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For Woodward Shakespeare’s ‘Comedy of Errors,’ an earlier start to the season and a new face as a director

Woodward Shakespeare Festival welcomes a new director for the company’s first production of the season, “The Comedy of Errors.”

Pictured above: Katie Osle, left, plays Dromio of Syracuse, and Gabriel Biswas plays Dromio of Ephesus, in ‘The Comedy of Errors.’ Photo: Woodward Shakespeare Festival.

Ellicia Elliott is the artistic director of The Rude Mechanicals, eastern Washington’s premier Shakespeare theatre company, and is a big deal in the Shakespeare theater world. (In 2016, she was one of 12 directors chosen worldwide to participate in a directing studio at London’s historic Globe Theatre.) Now’s making one of the Bard’s silliest comedies come alive on the Woodward stage.

The free production opens 8 p.m. Thursday, May 2 and continues Thursdays-Saturdays through May 18. (There is no show Saturday, May 4.)

Here’s a rundown:

First off, doesn’t it seem a little early for the Woodward Shakespeare Festival? It just turned May.

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And think of how nice it will be for opening weekend. (Actually, be warned that it can get downright chilly at night in the park when it hasn’t been baking hot during the day. Bring a wrap.) The festival is doing three shows this season. The second, “Richard II,” opening July 5, will be done indoors (at Cal Arts Academy’s Severance Theatre) to beat the heat. And the third, “Antony and Cleopatra,” will be back at the park, but not until a Sept. 19 opening.

What is the play about?

“The Comedy of Errors” tells the story of two sets of identical twins who were accidentally separated at birth. That’s all you really need to know. There are mistaken identities, wrongful beatings, a near-seduction and false accusations of infidelity, theft, madness, and demonic possession. Elliott says the play is a great introduction to Shakespeare because it’s it’s light-hearted, funny, and quick.

So I don’t have to study up beforehand?

You can read the synopsis if you want, but it isn’t crucial. “If done correctly, it is much easier to understand a Shakespeare play when watching it, rather than when trying to read it,” Elliott says. “This play was the catalyst for so many movies (think ‘Big Business’ or ‘Twins’) and situational comedies on television. Even though this story is hundreds of years old, the audience will be able to connect to and really enjoy the play.”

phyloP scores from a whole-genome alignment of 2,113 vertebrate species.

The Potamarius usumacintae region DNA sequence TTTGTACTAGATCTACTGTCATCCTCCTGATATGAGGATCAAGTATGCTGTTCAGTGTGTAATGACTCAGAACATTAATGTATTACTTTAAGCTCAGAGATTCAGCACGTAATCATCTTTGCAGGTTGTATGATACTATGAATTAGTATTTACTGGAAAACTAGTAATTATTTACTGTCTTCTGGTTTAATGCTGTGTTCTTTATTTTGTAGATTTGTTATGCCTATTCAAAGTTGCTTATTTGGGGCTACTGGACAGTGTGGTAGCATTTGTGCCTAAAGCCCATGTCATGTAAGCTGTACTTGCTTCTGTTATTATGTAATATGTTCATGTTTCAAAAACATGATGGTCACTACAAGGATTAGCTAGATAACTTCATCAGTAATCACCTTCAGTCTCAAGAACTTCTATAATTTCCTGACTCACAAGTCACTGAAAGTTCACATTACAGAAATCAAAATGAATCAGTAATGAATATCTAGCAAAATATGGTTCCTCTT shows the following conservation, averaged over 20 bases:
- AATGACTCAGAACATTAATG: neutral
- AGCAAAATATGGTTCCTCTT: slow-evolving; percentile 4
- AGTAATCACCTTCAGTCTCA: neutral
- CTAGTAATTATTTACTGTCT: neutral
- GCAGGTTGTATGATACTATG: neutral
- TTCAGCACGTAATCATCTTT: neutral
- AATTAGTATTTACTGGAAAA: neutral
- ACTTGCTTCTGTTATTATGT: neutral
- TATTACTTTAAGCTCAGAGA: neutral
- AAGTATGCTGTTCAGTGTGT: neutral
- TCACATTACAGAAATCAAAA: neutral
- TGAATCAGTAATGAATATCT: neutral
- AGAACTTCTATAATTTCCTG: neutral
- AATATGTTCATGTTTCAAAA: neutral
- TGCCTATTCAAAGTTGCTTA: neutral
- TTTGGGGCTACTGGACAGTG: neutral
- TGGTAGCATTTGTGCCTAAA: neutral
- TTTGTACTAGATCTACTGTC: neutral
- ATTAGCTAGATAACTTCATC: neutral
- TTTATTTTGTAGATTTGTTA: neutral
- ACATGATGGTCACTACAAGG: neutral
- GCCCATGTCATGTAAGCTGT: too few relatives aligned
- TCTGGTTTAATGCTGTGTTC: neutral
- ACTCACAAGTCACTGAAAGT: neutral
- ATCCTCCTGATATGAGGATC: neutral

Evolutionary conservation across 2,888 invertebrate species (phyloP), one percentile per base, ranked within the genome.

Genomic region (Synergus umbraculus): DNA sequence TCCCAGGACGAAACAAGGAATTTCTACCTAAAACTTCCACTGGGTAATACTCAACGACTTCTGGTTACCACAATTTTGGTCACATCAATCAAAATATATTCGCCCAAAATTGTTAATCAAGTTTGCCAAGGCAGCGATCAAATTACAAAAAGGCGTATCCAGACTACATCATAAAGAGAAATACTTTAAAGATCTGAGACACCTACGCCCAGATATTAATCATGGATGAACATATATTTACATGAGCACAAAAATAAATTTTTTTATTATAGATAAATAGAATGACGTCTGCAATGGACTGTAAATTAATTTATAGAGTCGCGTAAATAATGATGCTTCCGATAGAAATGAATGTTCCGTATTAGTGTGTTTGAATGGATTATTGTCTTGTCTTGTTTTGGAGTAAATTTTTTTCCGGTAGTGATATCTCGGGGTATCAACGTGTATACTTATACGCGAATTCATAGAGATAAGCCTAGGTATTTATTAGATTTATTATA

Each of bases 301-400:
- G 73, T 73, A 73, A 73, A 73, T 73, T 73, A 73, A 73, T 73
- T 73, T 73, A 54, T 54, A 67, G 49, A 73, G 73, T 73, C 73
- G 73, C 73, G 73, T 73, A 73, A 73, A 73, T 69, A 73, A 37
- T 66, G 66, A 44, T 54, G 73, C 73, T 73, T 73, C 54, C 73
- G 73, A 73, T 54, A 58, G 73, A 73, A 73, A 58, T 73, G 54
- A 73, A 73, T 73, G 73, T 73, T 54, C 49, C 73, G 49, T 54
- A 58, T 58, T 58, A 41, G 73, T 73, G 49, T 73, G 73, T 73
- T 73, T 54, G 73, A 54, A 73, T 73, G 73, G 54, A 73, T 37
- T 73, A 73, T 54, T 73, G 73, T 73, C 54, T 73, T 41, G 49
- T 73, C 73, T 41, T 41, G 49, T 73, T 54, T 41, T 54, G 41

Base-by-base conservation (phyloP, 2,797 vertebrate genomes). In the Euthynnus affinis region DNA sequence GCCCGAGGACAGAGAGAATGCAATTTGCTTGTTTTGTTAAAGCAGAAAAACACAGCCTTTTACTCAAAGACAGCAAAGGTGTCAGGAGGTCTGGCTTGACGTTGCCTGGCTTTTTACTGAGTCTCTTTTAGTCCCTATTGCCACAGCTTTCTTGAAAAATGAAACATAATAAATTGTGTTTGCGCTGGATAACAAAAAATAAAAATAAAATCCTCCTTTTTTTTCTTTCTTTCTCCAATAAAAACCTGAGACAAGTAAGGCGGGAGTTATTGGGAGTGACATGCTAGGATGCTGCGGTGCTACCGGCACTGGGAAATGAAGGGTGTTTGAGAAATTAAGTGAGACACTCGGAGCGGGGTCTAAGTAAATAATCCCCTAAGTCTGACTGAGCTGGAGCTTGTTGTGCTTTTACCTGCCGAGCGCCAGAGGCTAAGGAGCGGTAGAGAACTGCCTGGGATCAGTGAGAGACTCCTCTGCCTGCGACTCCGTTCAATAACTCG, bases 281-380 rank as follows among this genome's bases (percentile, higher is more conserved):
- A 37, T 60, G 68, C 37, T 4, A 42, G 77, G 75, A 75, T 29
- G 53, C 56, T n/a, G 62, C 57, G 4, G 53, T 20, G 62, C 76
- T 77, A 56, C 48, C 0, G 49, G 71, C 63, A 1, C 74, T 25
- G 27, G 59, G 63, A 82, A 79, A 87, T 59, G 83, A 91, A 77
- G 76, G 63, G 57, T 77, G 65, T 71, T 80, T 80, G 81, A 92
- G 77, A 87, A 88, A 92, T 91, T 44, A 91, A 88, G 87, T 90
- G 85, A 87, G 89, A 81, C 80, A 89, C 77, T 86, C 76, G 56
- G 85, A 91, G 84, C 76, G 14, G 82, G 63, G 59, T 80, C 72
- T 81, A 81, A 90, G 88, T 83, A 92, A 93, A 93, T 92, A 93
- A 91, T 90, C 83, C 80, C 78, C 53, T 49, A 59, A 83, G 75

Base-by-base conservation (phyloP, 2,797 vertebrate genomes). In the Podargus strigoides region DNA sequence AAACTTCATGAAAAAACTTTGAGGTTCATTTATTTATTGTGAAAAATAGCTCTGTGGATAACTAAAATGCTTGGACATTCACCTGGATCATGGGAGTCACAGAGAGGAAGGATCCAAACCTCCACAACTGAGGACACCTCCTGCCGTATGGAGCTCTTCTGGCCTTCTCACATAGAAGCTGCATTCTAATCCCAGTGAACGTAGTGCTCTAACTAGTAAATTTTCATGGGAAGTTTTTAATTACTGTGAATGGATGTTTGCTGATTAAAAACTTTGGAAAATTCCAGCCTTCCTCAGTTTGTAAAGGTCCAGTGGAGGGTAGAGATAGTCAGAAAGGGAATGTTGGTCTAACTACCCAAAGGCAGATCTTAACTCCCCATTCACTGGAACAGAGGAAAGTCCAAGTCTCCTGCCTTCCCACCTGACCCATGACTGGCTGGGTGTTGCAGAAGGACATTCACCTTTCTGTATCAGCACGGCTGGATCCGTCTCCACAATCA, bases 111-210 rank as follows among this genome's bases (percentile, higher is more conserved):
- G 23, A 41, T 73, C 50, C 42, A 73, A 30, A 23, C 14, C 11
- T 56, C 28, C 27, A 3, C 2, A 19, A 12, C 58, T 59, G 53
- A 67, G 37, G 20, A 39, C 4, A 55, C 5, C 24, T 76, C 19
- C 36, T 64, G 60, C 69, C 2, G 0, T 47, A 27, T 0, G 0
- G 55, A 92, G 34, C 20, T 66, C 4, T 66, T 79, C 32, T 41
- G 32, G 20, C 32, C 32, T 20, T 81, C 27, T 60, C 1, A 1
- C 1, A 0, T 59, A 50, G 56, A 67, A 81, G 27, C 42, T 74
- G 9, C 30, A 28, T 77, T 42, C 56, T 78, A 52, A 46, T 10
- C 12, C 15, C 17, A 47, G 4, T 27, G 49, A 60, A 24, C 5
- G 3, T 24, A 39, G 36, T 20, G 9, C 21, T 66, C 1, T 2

I start to squirm during really long plays. Should I be worried?

Nope. Elliott edited the text to about 90 minutes long — still all Shakespeare’s words, but not so many that your legs get numb.

Some directors use really weird time periods and settings when doing Shakespeare. Is this one set on Jupiter’s third moon or performed running through water sprinklers?


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There are no such head-scratchers for this show. “My director’s concept is one of a land inspired by vaudeville,” Elliott says. Slapstick (think of the Three Stooges or the Marx Brothers), burlesque, magic and music will help set the story, time period, and world of the play.

Has she ever directed free Shakespeare?

“I have not directed for a free Shakespeare in the Park program before. I absolutely love the fact that Woodward Shakespeare Festival is making sure Shakespeare is accessible to everyone. No, and Elliott is excited. “So many times, ticket prices to theatre productions are so expensive that many people who would be interested in attending, don’t. I was one of those people growing up. So I’m very excited to be a part of this awesome program.”

What is the biggest challenge of producing at Woodward Park?

There’s only one generator to provide power for the lights, sound and backstage monitor. But when you’re in show biz, you work with what ya got. Says Elliott: “What is exciting and a testament to the actors is, even if there were to be no special effects, sound, or fancy lighting, the story is still incredibly entertaining. As long as we have light on the stage for the actors to see and for the audience to see them, things will be great.”

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Covering the arts online in the central San Joaquin Valley and beyond. Lover of theater, classical music, visual arts, the literary arts and all creative endeavors. Former Fresno Bee arts critic and columnist. Graduate of Columbia University and Cal Poly San Luis Obispo. Excited to be exploring the new world of arts journalism.

donaldfresnoarts@gmail.com

Comments (1)

  • Margie Vogt

    Thanks for the heads up on this show, I hadn’t seen any publicity. I love this play! I was introduced to it a few years back when my daughter played one of the Dromeos in the 2nd Space production. It’s hilarious with the mistaken identities & slapstick (literally) humor! I hope I can see this production. This is definitely fun, easy Shakespeare!

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